Cloquet native Thomas Rogers brings game north of the borderWearing a long, grizzly beard, Thomas Rogers lives north of the Canadian border with minimal cell phone service and little time to sleep. It’s worth it, though.
By: Tyler Korby, Pine Journal
Wearing a long, grizzly beard, Thomas Rogers lives north of the Canadian border with minimal cell phone service and little time to sleep. It’s worth it, though.
Because he’s a baseball pitcher. That’s what they do.
The 6-foot, 215-pound, heavy-hurling right-hander pounds his fastball down, locates his curve away and baffles batters with his changeup. In fact, the Cloquet native has been so effective lately, he’s taken his talents to the Thunder Bay Border Cats of the Northwoods League, a premier summer baseball organization based around the country’s top collegiate players from all levels.
Rogers, a star reliever this past spring for the College of St. Scholastica, had a season to remember for the Saints. In his 32-plus innings of work, the sophomore only allowed one run. His 0.28 earned run average was amongst the nation’s finest, while he had four saves and never lost over 16 appearances.
That prompted the Border Cats to approach the strong Division III slinger. Following the college season, the 20-year-old signed a 10-day temporary contract around Memorial Day. He currently lives with a host family across the border while serving his contact – even longer than expected.
“He’s been there 20 days,” said his mother, Brenda, Tuesday. “We’re not sure how long he will be up there, but we’re excited about the opportunity he has. Thomas has always loved baseball. He’s always had a bat and a ball.”
According to Rogers, he started at age 5 with T-Ball. He remembers days playing catch with his father, Jim, and constantly playing with his neighborhood friends every day.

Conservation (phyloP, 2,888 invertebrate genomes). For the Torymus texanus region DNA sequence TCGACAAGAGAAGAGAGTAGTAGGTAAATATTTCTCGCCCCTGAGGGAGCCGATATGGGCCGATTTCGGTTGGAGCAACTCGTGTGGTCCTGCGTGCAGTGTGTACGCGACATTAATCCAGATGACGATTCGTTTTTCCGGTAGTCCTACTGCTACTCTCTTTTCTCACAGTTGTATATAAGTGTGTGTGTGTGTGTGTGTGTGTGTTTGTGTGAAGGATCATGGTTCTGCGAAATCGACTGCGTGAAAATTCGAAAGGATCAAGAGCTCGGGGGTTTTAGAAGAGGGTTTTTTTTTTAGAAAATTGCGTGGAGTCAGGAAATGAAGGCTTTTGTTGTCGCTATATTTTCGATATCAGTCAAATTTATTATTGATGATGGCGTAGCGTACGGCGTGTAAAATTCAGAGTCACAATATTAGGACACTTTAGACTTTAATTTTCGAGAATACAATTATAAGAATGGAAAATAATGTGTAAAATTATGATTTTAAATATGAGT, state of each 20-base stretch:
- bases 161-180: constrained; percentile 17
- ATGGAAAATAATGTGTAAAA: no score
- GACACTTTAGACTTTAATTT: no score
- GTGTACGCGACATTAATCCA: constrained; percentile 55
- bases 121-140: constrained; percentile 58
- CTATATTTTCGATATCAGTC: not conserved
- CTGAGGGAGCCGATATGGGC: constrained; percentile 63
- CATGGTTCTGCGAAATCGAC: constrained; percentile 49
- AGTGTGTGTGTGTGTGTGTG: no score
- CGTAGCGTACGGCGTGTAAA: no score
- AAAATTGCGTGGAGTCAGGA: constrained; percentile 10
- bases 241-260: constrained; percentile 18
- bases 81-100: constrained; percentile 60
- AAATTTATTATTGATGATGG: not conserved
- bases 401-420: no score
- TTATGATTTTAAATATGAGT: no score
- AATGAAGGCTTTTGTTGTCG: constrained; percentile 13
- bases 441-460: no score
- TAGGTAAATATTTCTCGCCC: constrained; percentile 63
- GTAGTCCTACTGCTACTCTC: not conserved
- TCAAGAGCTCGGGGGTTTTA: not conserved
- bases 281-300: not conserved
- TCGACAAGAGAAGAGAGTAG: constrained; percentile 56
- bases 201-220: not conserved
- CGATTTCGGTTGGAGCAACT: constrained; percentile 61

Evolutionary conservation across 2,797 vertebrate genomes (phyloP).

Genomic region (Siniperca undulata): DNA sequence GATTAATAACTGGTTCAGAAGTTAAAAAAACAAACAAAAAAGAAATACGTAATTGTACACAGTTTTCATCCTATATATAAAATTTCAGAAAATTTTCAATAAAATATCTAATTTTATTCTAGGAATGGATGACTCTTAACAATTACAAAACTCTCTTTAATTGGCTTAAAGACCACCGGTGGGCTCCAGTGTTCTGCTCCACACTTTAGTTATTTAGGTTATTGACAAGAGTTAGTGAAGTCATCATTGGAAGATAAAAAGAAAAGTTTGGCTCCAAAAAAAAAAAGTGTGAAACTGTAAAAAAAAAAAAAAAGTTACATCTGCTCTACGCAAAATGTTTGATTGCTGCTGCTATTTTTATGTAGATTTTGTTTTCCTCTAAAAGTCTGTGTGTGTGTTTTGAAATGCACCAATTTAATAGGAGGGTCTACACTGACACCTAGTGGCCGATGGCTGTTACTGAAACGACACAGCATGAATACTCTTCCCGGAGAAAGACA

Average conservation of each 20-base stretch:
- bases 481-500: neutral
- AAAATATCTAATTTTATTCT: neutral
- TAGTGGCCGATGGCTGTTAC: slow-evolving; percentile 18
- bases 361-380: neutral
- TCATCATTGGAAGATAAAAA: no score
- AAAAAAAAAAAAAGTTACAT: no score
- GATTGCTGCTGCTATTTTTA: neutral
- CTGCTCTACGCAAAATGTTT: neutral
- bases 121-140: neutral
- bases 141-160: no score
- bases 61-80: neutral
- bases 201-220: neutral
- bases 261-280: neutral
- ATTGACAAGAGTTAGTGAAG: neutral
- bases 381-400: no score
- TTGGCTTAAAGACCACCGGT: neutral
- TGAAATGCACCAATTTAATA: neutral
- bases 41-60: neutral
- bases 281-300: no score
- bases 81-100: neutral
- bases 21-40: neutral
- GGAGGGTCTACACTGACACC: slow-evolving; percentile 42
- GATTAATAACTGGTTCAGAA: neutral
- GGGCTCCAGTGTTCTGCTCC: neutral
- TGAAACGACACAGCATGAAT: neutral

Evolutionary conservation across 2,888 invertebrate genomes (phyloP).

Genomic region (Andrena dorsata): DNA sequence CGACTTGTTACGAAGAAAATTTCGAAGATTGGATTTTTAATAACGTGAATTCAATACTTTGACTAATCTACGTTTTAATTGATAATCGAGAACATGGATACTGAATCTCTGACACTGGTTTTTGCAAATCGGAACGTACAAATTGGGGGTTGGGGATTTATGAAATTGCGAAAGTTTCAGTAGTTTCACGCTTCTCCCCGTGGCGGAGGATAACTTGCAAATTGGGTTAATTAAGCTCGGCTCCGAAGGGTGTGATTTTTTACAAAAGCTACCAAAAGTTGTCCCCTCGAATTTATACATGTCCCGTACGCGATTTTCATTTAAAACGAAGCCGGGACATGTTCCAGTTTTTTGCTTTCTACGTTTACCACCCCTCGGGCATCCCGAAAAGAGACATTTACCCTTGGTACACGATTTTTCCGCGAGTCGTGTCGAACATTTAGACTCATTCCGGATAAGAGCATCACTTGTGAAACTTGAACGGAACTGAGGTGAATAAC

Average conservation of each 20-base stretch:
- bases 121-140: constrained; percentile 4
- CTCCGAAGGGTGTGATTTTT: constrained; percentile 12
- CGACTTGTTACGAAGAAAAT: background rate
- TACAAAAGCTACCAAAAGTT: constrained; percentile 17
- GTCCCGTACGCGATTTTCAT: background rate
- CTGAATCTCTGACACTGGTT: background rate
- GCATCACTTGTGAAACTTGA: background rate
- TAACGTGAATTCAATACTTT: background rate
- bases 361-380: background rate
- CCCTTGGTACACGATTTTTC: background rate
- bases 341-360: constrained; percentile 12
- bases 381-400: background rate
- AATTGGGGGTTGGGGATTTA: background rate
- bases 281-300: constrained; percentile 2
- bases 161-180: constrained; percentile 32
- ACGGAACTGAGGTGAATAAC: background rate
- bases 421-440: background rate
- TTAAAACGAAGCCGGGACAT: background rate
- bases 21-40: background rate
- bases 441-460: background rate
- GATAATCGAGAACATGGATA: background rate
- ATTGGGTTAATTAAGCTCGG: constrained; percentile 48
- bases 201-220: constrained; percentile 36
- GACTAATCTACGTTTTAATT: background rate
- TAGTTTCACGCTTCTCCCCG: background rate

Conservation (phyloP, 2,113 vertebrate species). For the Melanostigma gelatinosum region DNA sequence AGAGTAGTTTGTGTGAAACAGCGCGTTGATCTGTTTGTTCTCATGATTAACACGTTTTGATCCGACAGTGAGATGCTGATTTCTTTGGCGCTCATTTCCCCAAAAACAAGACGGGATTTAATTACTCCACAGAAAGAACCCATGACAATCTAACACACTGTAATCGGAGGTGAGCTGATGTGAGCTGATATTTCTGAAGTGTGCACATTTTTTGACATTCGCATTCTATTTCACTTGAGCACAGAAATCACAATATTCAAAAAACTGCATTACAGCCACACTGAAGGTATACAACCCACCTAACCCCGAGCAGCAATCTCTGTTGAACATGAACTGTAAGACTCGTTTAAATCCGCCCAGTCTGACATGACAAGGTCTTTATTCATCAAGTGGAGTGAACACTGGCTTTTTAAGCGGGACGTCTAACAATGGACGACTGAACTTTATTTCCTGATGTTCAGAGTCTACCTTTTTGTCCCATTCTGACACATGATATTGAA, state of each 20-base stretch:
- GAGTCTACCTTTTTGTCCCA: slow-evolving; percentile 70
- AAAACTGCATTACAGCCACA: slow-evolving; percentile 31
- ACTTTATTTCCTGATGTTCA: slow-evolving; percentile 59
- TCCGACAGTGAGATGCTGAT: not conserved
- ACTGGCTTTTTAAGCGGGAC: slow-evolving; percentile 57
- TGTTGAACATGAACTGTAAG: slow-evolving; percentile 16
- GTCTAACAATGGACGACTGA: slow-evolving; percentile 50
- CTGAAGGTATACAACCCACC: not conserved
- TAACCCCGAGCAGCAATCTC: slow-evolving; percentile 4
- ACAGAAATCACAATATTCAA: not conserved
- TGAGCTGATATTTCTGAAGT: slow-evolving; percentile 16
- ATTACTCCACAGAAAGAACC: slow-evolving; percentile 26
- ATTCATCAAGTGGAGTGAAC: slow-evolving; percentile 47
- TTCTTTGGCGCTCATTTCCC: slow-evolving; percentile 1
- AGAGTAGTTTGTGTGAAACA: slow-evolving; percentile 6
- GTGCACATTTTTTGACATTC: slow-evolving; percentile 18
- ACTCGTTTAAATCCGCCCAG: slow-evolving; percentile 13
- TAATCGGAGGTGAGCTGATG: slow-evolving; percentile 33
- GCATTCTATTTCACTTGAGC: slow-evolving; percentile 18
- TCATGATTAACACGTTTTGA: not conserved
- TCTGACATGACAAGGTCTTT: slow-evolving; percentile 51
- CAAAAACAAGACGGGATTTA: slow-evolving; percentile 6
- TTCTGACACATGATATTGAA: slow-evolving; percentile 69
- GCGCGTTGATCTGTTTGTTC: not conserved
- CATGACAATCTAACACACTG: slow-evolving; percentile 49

Years later, he still plays every day.
“I think we have one off day in the whole month of June,” said Rogers Wednesday afternoon in a phone interview from Thunder Bay, Ont. “One day we’re in Thunder Bay, then Waterloo or Rochester, everywhere. I play every day with guys who love baseball. Guys from Idaho, Texas, USC, UCLA, everywhere. It’s different, but I wouldn’t trade it at all.”
Rogers played four years of varsity baseball in Cloquet, before committing to St. Scholastica. Playing sparingly as a freshman, Rogers increased his workload this spring and has continued to improve. With the Border Cats, he’s thrown seven innings, allowed four runs and only one in his last six innings.
“Thomas has to be careful, because guys in this league are very good,” Jim Rogers said. “At this level, everyone is like a three, four, five hitter.”
Jim and his wife watched their son throw in relief against the Duluth Huskies last weekend at Wade Stadium. When not traveling the road to watch games, Jim said he and Brenda watch Border Cats games online.
“Not until the seventh inning,” said Jim, a doctor at Cloquet’s Raiter Clinic. “We are very proud of him. Thomas has always wanted to be a pitcher growing up. It’s very exciting. It’s just too much fun not to go watch. Even if he doesn’t get to play. In any inning, something can happen.”
Jim said he and Brenda attended around 90-percent of the Saints’ games this spring. They even traveled to Florida. Former Cloquet High School Coach Rick Stowell said he looks for Thomas’ statistics when he can.
“Every few days, I’ll go online and see how he’s doing with St. Scholastica or Thunder Bay,” Stowell said. “He can throw the ball wherever he wants to. Up, down, inside, outside, with any pitch. He’s a competitor.
“In fact, we use him as an example all the time at practice,” continued Stowell, now an assistant for the Lumberjacks. “I think he had a streak for us of 38 consecutive innings without issuing a walk. That’s phenomenal.”
Statistics aside, Stowell said Rogers’ love for the game is remarkable.
“I started coaching Thomas when he was 13 years old,” Stowell said. “And he’s learned the game more and more along the way. Thomas is a guy who works so hard and has a baseball IQ. He’s a real student of the game. It wouldn’t surprise me at all if he stayed up [in Thunder Bay].”
Even if it’s more than 211 miles away from home in a different country.
“Baseball is all he has time for up there, but he’s loving it,” Brenda said. “Little kids always dream of being ball players. Thomas had that same dream.”
“It has all been very fun, I’ve enjoyed every second of it,” Thomas added. “I’ll play for as long as I can. Then I’ll get my kids going when they’re young.”